The owner of a parcel of real property with a building on it demolishes the building to make way for new development. Unfortunately, the owner is unable to complete the development and ends up defaulting on a purchase money promissory note secured by a deed of trust on the property. The holder of the note and DOT exercises the power of sale under the DOT and buys the property back at a foreclosure sale for less than the amount due under the note. The note holder then sues the former owner and others for waste and impairment of security based on their demolition of the building, seeking as damages the loss of value in the property that resulted from the destruction of the building. Is such an action barred by the antideficiency statutes?
The court answered the question “no” in Fait v. New Faze Development. While the Supreme Court has limited actions for waste following a foreclosure sale under DOT securing a purchase money note to “bad faith” waste, the court defined bad faith waste as any waste that is not committed as a result of the economic pressures of a market downturn. It is no defense, therefore, to an action for waste based on the demolition of a building to simply claim that the demolition was part of a good faith attempt to improve the property. The impairment of security that results from the destruction of a building is actionable waste, notwithstanding the antideficiency statutes, unless the destruction itself was somehow caused by the economic pressures of a depressed market.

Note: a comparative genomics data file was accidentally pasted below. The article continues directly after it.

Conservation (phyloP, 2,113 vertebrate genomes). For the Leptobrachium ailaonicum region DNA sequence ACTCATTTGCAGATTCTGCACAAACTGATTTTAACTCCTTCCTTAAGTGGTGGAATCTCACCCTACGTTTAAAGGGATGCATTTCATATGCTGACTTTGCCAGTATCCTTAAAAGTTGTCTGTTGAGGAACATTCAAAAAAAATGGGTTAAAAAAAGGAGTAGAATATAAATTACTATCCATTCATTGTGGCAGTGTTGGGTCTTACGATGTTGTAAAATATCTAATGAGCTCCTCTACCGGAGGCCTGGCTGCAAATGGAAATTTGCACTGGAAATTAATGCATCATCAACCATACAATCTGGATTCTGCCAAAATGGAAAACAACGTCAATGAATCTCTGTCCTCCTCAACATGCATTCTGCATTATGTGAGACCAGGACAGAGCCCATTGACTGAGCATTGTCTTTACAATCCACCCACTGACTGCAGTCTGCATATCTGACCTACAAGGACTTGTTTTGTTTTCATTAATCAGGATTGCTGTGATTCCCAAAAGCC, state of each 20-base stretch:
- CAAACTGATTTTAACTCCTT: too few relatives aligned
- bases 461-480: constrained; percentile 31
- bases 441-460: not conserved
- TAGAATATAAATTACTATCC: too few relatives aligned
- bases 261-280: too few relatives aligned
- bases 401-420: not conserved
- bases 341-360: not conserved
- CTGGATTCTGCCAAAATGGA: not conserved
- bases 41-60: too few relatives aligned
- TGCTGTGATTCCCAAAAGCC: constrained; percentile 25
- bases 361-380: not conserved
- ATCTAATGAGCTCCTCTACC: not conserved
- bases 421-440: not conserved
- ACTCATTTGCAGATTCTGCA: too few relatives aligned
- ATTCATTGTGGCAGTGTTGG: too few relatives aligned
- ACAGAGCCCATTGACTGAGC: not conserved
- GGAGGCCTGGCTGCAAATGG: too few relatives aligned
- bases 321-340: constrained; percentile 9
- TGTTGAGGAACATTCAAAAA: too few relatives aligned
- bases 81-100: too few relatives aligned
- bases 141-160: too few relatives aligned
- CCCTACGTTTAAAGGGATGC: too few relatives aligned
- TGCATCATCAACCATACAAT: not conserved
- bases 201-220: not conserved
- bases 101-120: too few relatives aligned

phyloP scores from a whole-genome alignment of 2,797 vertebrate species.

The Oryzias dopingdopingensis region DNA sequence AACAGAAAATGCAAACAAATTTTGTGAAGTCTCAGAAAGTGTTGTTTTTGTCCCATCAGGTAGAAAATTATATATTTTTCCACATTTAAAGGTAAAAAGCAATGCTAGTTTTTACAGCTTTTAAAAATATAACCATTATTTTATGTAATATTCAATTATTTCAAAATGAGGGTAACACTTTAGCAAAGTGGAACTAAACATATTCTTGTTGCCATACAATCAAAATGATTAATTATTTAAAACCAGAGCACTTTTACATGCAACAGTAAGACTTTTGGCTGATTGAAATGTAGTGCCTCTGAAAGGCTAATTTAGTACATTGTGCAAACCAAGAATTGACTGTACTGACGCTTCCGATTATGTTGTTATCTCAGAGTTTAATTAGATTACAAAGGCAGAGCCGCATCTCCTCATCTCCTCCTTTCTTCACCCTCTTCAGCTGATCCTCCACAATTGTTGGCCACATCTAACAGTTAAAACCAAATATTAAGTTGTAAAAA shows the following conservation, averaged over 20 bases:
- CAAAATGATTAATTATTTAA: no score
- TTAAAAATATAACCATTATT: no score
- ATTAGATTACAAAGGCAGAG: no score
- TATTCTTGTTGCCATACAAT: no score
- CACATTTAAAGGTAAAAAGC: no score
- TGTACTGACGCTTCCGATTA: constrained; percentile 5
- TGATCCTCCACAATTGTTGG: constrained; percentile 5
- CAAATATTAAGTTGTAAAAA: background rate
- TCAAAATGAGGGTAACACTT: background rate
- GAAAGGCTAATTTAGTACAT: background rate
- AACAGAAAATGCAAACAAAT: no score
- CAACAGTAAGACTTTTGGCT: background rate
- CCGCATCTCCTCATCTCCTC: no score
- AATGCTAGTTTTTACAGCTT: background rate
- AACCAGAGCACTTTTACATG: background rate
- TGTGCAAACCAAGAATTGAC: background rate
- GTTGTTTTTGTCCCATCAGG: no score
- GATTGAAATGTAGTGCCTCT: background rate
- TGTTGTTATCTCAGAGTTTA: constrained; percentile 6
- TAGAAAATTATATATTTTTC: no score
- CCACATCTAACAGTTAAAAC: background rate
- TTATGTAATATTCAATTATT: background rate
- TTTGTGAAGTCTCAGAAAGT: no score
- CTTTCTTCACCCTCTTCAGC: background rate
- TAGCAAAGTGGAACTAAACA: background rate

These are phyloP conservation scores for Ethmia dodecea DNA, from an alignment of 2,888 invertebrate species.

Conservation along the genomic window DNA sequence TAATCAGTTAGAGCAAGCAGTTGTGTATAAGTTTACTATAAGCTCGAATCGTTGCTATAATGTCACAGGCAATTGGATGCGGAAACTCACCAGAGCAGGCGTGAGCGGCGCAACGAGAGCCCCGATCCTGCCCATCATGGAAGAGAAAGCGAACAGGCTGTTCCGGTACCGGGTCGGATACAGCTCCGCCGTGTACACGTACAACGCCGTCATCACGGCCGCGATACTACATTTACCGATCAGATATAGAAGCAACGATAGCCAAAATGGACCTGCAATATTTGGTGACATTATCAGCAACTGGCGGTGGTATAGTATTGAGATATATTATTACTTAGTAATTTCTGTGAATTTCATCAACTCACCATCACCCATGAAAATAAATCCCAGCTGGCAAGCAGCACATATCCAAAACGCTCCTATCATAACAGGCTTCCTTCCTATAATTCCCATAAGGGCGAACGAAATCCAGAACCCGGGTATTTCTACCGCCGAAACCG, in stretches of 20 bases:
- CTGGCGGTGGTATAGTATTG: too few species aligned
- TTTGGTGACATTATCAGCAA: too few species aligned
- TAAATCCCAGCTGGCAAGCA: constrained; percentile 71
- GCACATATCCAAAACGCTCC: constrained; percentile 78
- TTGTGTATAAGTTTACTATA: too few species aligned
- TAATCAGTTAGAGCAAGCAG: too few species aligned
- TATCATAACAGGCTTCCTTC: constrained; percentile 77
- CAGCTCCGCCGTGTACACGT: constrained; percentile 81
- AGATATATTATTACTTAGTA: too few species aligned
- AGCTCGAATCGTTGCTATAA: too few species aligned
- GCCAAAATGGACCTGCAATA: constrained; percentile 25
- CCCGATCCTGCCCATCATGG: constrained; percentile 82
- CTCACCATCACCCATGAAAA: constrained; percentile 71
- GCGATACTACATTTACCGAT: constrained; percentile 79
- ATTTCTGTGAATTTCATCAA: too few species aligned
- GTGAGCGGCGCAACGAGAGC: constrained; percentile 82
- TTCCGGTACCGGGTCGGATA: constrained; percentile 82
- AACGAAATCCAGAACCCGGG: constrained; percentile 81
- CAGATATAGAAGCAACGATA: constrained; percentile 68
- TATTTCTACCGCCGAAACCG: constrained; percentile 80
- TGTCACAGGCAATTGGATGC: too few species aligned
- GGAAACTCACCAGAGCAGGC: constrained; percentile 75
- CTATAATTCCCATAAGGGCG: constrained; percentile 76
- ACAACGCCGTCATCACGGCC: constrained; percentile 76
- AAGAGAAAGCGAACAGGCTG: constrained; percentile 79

Indeed, defendants may have had the best of intentions, but that fact alone does not entitle them to escape liability for waste. The pertinent question is whether the demolition of the building, which is what the defendants claim impaired the value of the property, was caused by the economic pressures of a market depression. Bad faith waste occurs whenever the owner’s impairment of the value of the security is not caused by the economic pressures of a market depression, whether the owner acts recklessly, intentionally, maliciously, or with some other mental state.